River restoration holds the key to a sustainable future for fishing

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Logo: The Rivers Trust

By Rebecca Duncan, PR & Events Coordinator

Chalk stream (Charles Rangeley-Wilson)
Chalk stream (Charles Rangeley-Wilson)

The Rivers Trust is passionate about protecting rivers for people and wildlife. Representing more than 60 local member Trusts across the UK and Ireland, our movement has a long history of safeguarding precious freshwater fish species.

Rivers are some of the world’s most spectacular ecosystems, but also some of the most delicate, meaning freshwater wildlife is in grave danger. WWF-UK has reported an 83% decline in freshwater species since 1970 – the worst of any species group. Considering freshwater fish represent half of all fish species, that’s incredibly alarming. And while migratory fish move through challenging conditions across the globe during their lives, there are definitely problems right here on our doorstep. A parliamentary report recently deemed that England’s rivers are blighted by a “chemical cocktail” of pollution from sewage, slurry, and plastic(i). Overall, water quality in our rivers has shown little improvement for well over a decade. Add the number of artificial barriers which stop fish from travelling to upstream spawning grounds into the equation, and it becomes incredibly difficult for fish to even survive, let alone to breed successfully.

The reasons for this tragic decline in freshwater fish are insidious, complex, and interrelated. But we cannot allow this pattern of decline to continue. Rivers are the arteries of our landscape, and fisheries management plays a vital part in looking after the species that live in them.

Chalk stream grayling (Paul Colley)
Chalk stream grayling (Paul Colley)

Angling and sustainable fisheries are vital to England’s cultural and socioeconomic life. We recently published a report (ii) finding that fisheries in England’s rivers, canals, lakes, and ponds provide annual economic benefits in excess of £1.7 billion. As well as the commercial value of fish catch, we learned that over 17 million days of angling were enjoyed by more than 1 million anglers in 2020, each of whom invest in fishing licenses, rods, and other equipment. This figure is in addition to unquantifiable health and wellbeing benefits. When employing sustainable practices, including habitat restoration and catch and release as part of fisheries management, angling can be one of the most environmentally friendly leisure activities.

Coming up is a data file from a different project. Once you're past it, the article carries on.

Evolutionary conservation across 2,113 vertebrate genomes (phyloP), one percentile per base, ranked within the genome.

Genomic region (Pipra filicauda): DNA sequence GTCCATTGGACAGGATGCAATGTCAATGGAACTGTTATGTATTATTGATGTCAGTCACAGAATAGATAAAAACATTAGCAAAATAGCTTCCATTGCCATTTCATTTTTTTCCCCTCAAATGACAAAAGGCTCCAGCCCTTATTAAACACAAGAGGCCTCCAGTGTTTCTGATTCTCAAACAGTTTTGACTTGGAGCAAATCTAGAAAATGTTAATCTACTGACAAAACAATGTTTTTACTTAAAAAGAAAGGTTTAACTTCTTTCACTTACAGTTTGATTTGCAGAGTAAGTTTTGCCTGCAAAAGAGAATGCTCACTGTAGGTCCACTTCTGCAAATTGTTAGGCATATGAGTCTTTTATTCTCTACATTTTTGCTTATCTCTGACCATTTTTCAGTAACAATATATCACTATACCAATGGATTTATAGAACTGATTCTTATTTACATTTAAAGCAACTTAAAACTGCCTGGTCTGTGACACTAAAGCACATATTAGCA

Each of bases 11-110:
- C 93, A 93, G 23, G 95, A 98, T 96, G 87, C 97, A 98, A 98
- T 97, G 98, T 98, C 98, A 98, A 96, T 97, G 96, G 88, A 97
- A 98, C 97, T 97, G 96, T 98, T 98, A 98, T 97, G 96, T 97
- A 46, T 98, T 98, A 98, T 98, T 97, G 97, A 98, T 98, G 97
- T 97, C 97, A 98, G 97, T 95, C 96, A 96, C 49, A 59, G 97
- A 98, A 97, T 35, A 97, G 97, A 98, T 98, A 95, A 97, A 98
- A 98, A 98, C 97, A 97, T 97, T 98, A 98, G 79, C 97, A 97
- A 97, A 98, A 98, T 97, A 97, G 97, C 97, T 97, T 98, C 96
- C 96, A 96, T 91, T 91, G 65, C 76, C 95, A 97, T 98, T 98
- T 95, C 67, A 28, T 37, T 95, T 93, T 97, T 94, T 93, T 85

In the past, many fish populations have suffered from arbitrary commercial fishing practices such as the high seas netting of salmon, which is indiscriminate and can take a disproportionate number of vulnerable sub-populations. Similarly, mechanical dredging for shellfish in fragile habitats can be very damaging, seriously harming the environment and sustainability of future stocks and disturbing the whole ecosystem. Netting techniques like trawling can also inadvertently capture and kill other non-target species of fish as part of the bi-catch.

Artisan fisheries such as the setting of crab and lobster pots or long lining with baited hooks are generally sustainable, particularly where practiced locally, and allow non-target species and undersized fish to be returned.

Today, freshwater angling is heavily regulated and requires the purchase of an Environment Agency license. There are many bylaws and controls in place which include close seasons when fish can breed, together with limits and guidance on the use of particular baits and hook types.

Even well-intentioned measures that have been taken to improve fish populations in England can have a harmful effect. The artificial rearing of fish, for example, is often undertaken with the intention of re-stocking rivers to supplement depleted wild stocks. However, this ignores many of the root causes of decline in the first place, typically pollution and habitat degradation. What’s more, the unnatural breeding environment and food provided in a hatchery can cause a skewing of the genetics of stocked fish which when released into the wild, can adversely affect the survival of native stocks.